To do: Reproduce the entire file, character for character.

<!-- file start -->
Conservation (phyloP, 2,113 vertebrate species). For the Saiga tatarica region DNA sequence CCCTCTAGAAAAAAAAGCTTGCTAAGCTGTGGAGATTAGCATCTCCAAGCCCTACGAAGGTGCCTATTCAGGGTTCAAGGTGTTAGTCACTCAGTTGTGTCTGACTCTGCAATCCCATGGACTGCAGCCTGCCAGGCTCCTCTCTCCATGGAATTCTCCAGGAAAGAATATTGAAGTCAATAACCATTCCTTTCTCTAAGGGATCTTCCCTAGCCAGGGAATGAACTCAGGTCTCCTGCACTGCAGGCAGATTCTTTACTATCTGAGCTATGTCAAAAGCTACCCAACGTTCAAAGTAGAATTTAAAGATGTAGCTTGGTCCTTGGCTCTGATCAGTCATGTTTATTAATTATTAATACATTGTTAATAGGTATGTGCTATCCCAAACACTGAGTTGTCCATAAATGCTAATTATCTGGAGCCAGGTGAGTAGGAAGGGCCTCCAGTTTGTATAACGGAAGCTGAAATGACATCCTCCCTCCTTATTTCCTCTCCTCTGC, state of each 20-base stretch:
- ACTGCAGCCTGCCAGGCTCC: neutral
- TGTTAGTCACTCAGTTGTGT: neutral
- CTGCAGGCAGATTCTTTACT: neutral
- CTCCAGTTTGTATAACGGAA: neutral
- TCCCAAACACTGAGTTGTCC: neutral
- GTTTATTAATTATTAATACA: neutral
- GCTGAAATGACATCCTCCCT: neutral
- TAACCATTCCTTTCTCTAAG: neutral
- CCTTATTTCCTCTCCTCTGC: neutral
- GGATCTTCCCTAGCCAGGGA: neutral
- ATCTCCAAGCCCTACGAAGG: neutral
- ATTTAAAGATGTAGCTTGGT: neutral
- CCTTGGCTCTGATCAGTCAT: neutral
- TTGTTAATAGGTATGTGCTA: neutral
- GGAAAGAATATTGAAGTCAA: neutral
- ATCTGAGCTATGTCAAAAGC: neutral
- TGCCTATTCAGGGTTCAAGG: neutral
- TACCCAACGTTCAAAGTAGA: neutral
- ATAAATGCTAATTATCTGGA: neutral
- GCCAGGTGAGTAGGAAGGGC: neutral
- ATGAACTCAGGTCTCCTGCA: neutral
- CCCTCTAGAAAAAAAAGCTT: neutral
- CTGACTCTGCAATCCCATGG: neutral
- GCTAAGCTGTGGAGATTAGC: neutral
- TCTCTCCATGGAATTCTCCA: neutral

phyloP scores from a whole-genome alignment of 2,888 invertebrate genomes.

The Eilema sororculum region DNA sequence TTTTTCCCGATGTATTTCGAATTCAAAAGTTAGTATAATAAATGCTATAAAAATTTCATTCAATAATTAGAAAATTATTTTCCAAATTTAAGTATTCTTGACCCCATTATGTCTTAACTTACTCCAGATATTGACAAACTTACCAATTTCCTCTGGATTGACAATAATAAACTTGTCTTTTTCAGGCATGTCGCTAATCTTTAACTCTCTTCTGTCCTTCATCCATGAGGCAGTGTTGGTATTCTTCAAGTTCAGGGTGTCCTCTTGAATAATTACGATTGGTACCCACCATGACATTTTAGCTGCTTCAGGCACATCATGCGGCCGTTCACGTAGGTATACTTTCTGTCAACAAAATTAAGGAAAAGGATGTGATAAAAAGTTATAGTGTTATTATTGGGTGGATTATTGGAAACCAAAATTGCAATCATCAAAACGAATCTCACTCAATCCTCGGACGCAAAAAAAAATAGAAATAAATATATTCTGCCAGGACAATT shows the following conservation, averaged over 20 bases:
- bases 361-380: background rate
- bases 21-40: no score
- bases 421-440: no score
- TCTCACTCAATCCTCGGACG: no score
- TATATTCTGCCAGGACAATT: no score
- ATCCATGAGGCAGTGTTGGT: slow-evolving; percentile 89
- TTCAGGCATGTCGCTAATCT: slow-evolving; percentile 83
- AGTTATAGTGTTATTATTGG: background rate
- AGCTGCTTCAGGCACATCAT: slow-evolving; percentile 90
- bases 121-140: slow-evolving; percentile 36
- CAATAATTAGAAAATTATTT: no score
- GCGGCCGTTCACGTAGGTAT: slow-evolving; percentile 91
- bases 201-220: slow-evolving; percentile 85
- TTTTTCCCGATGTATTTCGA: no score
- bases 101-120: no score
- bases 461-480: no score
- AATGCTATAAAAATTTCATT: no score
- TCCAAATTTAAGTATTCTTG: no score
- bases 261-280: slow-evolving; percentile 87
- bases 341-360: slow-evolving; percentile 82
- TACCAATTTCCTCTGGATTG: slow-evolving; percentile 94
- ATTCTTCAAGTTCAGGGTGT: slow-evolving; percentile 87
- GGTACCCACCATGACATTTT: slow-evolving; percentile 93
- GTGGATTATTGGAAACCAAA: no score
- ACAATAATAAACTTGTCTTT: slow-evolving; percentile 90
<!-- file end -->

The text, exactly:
Conservation (phyloP, 2,113 vertebrate species). For the Saiga tatarica region DNA sequence CCCTCTAGAAAAAAAAGCTTGCTAAGCTGTGGAGATTAGCATCTCCAAGCCCTACGAAGGTGCCTATTCAGGGTTCAAGGTGTTAGTCACTCAGTTGTGTCTGACTCTGCAATCCCATGGACTGCAGCCTGCCAGGCTCCTCTCTCCATGGAATTCTCCAGGAAAGAATATTGAAGTCAATAACCATTCCTTTCTCTAAGGGATCTTCCCTAGCCAGGGAATGAACTCAGGTCTCCTGCACTGCAGGCAGATTCTTTACTATCTGAGCTATGTCAAAAGCTACCCAACGTTCAAAGTAGAATTTAAAGATGTAGCTTGGTCCTTGGCTCTGATCAGTCATGTTTATTAATTATTAATACATTGTTAATAGGTATGTGCTATCCCAAACACTGAGTTGTCCATAAATGCTAATTATCTGGAGCCAGGTGAGTAGGAAGGGCCTCCAGTTTGTATAACGGAAGCTGAAATGACATCCTCCCTCCTTATTTCCTCTCCTCTGC, state of each 20-base stretch:
- ACTGCAGCCTGCCAGGCTCC: neutral
- TGTTAGTCACTCAGTTGTGT: neutral
- CTGCAGGCAGATTCTTTACT: neutral
- CTCCAGTTTGTATAACGGAA: neutral
- TCCCAAACACTGAGTTGTCC: neutral
- GTTTATTAATTATTAATACA: neutral
- GCTGAAATGACATCCTCCCT: neutral
- TAACCATTCCTTTCTCTAAG: neutral
- CCTTATTTCCTCTCCTCTGC: neutral
- GGATCTTCCCTAGCCAGGGA: neutral
- ATCTCCAAGCCCTACGAAGG: neutral
- ATTTAAAGATGTAGCTTGGT: neutral
- CCTTGGCTCTGATCAGTCAT: neutral
- TTGTTAATAGGTATGTGCTA: neutral
- GGAAAGAATATTGAAGTCAA: neutral
- ATCTGAGCTATGTCAAAAGC: neutral
- TGCCTATTCAGGGTTCAAGG: neutral
- TACCCAACGTTCAAAGTAGA: neutral
- ATAAATGCTAATTATCTGGA: neutral
- GCCAGGTGAGTAGGAAGGGC: neutral
- ATGAACTCAGGTCTCCTGCA: neutral
- CCCTCTAGAAAAAAAAGCTT: neutral
- CTGACTCTGCAATCCCATGG: neutral
- GCTAAGCTGTGGAGATTAGC: neutral
- TCTCTCCATGGAATTCTCCA: neutral

phyloP scores from a whole-genome alignment of 2,888 invertebrate genomes.

The Eilema sororculum region DNA sequence TTTTTCCCGATGTATTTCGAATTCAAAAGTTAGTATAATAAATGCTATAAAAATTTCATTCAATAATTAGAAAATTATTTTCCAAATTTAAGTATTCTTGACCCCATTATGTCTTAACTTACTCCAGATATTGACAAACTTACCAATTTCCTCTGGATTGACAATAATAAACTTGTCTTTTTCAGGCATGTCGCTAATCTTTAACTCTCTTCTGTCCTTCATCCATGAGGCAGTGTTGGTATTCTTCAAGTTCAGGGTGTCCTCTTGAATAATTACGATTGGTACCCACCATGACATTTTAGCTGCTTCAGGCACATCATGCGGCCGTTCACGTAGGTATACTTTCTGTCAACAAAATTAAGGAAAAGGATGTGATAAAAAGTTATAGTGTTATTATTGGGTGGATTATTGGAAACCAAAATTGCAATCATCAAAACGAATCTCACTCAATCCTCGGACGCAAAAAAAAATAGAAATAAATATATTCTGCCAGGACAATT shows the following conservation, averaged over 20 bases:
- bases 361-380: background rate
- bases 21-40: no score
- bases 421-440: no score
- TCTCACTCAATCCTCGGACG: no score
- TATATTCTGCCAGGACAATT: no score
- ATCCATGAGGCAGTGTTGGT: slow-evolving; percentile 89
- TTCAGGCATGTCGCTAATCT: slow-evolving; percentile 83
- AGTTATAGTGTTATTATTGG: background rate
- AGCTGCTTCAGGCACATCAT: slow-evolving; percentile 90
- bases 121-140: slow-evolving; percentile 36
- CAATAATTAGAAAATTATTT: no score
- GCGGCCGTTCACGTAGGTAT: slow-evolving; percentile 91
- bases 201-220: slow-evolving; percentile 85
- TTTTTCCCGATGTATTTCGA: no score
- bases 101-120: no score
- bases 461-480: no score
- AATGCTATAAAAATTTCATT: no score
- TCCAAATTTAAGTATTCTTG: no score
- bases 261-280: slow-evolving; percentile 87
- bases 341-360: slow-evolving; percentile 82
- TACCAATTTCCTCTGGATTG: slow-evolving; percentile 94
- ATTCTTCAAGTTCAGGGTGT: slow-evolving; percentile 87
- GGTACCCACCATGACATTTT: slow-evolving; percentile 93
- GTGGATTATTGGAAACCAAA: no score
- ACAATAATAAACTTGTCTTT: slow-evolving; percentile 90